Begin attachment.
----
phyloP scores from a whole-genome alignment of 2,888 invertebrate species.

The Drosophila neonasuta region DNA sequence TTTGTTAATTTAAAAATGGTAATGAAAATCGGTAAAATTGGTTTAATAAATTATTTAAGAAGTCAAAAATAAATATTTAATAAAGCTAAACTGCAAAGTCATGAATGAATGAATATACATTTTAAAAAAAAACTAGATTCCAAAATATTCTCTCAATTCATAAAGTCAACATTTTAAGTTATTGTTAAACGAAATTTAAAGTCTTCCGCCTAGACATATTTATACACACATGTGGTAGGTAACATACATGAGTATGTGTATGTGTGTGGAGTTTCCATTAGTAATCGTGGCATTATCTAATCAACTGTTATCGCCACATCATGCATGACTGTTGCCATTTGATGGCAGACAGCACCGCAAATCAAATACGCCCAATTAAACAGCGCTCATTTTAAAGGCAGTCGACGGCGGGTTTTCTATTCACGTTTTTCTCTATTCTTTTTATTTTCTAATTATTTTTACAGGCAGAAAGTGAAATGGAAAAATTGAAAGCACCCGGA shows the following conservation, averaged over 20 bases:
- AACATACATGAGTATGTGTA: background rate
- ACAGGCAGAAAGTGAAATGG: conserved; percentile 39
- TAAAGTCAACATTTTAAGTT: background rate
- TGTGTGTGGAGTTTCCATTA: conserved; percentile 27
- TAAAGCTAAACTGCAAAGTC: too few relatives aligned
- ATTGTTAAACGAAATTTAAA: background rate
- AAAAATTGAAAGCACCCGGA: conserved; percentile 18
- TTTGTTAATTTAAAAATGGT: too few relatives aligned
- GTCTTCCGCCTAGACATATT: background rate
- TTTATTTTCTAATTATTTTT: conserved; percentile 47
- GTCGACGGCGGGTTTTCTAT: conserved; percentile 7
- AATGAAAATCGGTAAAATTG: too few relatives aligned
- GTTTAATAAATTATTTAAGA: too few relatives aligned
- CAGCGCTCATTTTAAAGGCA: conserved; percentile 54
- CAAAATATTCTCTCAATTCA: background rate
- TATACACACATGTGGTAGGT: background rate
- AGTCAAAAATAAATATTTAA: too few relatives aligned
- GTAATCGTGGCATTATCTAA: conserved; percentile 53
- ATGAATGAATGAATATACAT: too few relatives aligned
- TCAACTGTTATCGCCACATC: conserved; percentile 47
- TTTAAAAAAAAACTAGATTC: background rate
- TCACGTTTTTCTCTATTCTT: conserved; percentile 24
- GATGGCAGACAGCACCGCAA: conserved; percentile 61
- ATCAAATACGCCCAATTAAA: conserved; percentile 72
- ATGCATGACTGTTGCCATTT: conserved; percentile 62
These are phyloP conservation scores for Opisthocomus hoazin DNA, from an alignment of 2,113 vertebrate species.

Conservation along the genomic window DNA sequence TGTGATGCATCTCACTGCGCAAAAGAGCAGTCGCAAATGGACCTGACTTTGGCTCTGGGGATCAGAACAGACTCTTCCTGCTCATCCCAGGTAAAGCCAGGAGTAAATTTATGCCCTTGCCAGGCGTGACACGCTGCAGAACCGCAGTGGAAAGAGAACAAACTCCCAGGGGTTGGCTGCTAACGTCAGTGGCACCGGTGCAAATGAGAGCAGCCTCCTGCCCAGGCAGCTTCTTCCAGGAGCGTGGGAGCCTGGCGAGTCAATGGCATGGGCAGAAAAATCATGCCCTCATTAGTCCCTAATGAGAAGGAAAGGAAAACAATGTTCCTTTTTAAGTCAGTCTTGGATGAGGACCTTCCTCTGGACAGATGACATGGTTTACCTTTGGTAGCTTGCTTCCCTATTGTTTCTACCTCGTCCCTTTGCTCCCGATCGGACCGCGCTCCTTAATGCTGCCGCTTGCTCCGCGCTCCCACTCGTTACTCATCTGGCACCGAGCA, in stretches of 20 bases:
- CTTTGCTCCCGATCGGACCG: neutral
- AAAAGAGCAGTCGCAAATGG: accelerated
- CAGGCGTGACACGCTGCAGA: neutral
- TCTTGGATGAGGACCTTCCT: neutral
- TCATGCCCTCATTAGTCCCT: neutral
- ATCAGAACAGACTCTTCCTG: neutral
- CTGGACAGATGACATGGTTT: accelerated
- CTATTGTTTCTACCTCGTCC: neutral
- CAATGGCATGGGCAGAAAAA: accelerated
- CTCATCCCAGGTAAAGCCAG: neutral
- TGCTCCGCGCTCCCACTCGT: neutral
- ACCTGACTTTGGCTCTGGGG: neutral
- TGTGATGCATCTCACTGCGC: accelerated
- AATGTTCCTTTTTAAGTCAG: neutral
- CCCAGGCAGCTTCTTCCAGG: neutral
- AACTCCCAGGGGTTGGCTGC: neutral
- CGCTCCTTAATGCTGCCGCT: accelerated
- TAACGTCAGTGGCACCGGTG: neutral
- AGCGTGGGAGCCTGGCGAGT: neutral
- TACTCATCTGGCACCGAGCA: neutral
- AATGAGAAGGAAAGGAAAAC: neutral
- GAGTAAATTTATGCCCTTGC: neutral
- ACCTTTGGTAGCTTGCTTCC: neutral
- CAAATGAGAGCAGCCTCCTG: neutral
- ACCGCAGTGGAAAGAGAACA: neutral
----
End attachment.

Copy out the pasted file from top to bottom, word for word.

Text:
phyloP scores from a whole-genome alignment of 2,888 invertebrate species.

The Drosophila neonasuta region DNA sequence TTTGTTAATTTAAAAATGGTAATGAAAATCGGTAAAATTGGTTTAATAAATTATTTAAGAAGTCAAAAATAAATATTTAATAAAGCTAAACTGCAAAGTCATGAATGAATGAATATACATTTTAAAAAAAAACTAGATTCCAAAATATTCTCTCAATTCATAAAGTCAACATTTTAAGTTATTGTTAAACGAAATTTAAAGTCTTCCGCCTAGACATATTTATACACACATGTGGTAGGTAACATACATGAGTATGTGTATGTGTGTGGAGTTTCCATTAGTAATCGTGGCATTATCTAATCAACTGTTATCGCCACATCATGCATGACTGTTGCCATTTGATGGCAGACAGCACCGCAAATCAAATACGCCCAATTAAACAGCGCTCATTTTAAAGGCAGTCGACGGCGGGTTTTCTATTCACGTTTTTCTCTATTCTTTTTATTTTCTAATTATTTTTACAGGCAGAAAGTGAAATGGAAAAATTGAAAGCACCCGGA shows the following conservation, averaged over 20 bases:
- AACATACATGAGTATGTGTA: background rate
- ACAGGCAGAAAGTGAAATGG: conserved; percentile 39
- TAAAGTCAACATTTTAAGTT: background rate
- TGTGTGTGGAGTTTCCATTA: conserved; percentile 27
- TAAAGCTAAACTGCAAAGTC: too few relatives aligned
- ATTGTTAAACGAAATTTAAA: background rate
- AAAAATTGAAAGCACCCGGA: conserved; percentile 18
- TTTGTTAATTTAAAAATGGT: too few relatives aligned
- GTCTTCCGCCTAGACATATT: background rate
- TTTATTTTCTAATTATTTTT: conserved; percentile 47
- GTCGACGGCGGGTTTTCTAT: conserved; percentile 7
- AATGAAAATCGGTAAAATTG: too few relatives aligned
- GTTTAATAAATTATTTAAGA: too few relatives aligned
- CAGCGCTCATTTTAAAGGCA: conserved; percentile 54
- CAAAATATTCTCTCAATTCA: background rate
- TATACACACATGTGGTAGGT: background rate
- AGTCAAAAATAAATATTTAA: too few relatives aligned
- GTAATCGTGGCATTATCTAA: conserved; percentile 53
- ATGAATGAATGAATATACAT: too few relatives aligned
- TCAACTGTTATCGCCACATC: conserved; percentile 47
- TTTAAAAAAAAACTAGATTC: background rate
- TCACGTTTTTCTCTATTCTT: conserved; percentile 24
- GATGGCAGACAGCACCGCAA: conserved; percentile 61
- ATCAAATACGCCCAATTAAA: conserved; percentile 72
- ATGCATGACTGTTGCCATTT: conserved; percentile 62
These are phyloP conservation scores for Opisthocomus hoazin DNA, from an alignment of 2,113 vertebrate species.

Conservation along the genomic window DNA sequence TGTGATGCATCTCACTGCGCAAAAGAGCAGTCGCAAATGGACCTGACTTTGGCTCTGGGGATCAGAACAGACTCTTCCTGCTCATCCCAGGTAAAGCCAGGAGTAAATTTATGCCCTTGCCAGGCGTGACACGCTGCAGAACCGCAGTGGAAAGAGAACAAACTCCCAGGGGTTGGCTGCTAACGTCAGTGGCACCGGTGCAAATGAGAGCAGCCTCCTGCCCAGGCAGCTTCTTCCAGGAGCGTGGGAGCCTGGCGAGTCAATGGCATGGGCAGAAAAATCATGCCCTCATTAGTCCCTAATGAGAAGGAAAGGAAAACAATGTTCCTTTTTAAGTCAGTCTTGGATGAGGACCTTCCTCTGGACAGATGACATGGTTTACCTTTGGTAGCTTGCTTCCCTATTGTTTCTACCTCGTCCCTTTGCTCCCGATCGGACCGCGCTCCTTAATGCTGCCGCTTGCTCCGCGCTCCCACTCGTTACTCATCTGGCACCGAGCA, in stretches of 20 bases:
- CTTTGCTCCCGATCGGACCG: neutral
- AAAAGAGCAGTCGCAAATGG: accelerated
- CAGGCGTGACACGCTGCAGA: neutral
- TCTTGGATGAGGACCTTCCT: neutral
- TCATGCCCTCATTAGTCCCT: neutral
- ATCAGAACAGACTCTTCCTG: neutral
- CTGGACAGATGACATGGTTT: accelerated
- CTATTGTTTCTACCTCGTCC: neutral
- CAATGGCATGGGCAGAAAAA: accelerated
- CTCATCCCAGGTAAAGCCAG: neutral
- TGCTCCGCGCTCCCACTCGT: neutral
- ACCTGACTTTGGCTCTGGGG: neutral
- TGTGATGCATCTCACTGCGC: accelerated
- AATGTTCCTTTTTAAGTCAG: neutral
- CCCAGGCAGCTTCTTCCAGG: neutral
- AACTCCCAGGGGTTGGCTGC: neutral
- CGCTCCTTAATGCTGCCGCT: accelerated
- TAACGTCAGTGGCACCGGTG: neutral
- AGCGTGGGAGCCTGGCGAGT: neutral
- TACTCATCTGGCACCGAGCA: neutral
- AATGAGAAGGAAAGGAAAAC: neutral
- GAGTAAATTTATGCCCTTGC: neutral
- ACCTTTGGTAGCTTGCTTCC: neutral
- CAAATGAGAGCAGCCTCCTG: neutral
- ACCGCAGTGGAAAGAGAACA: neutral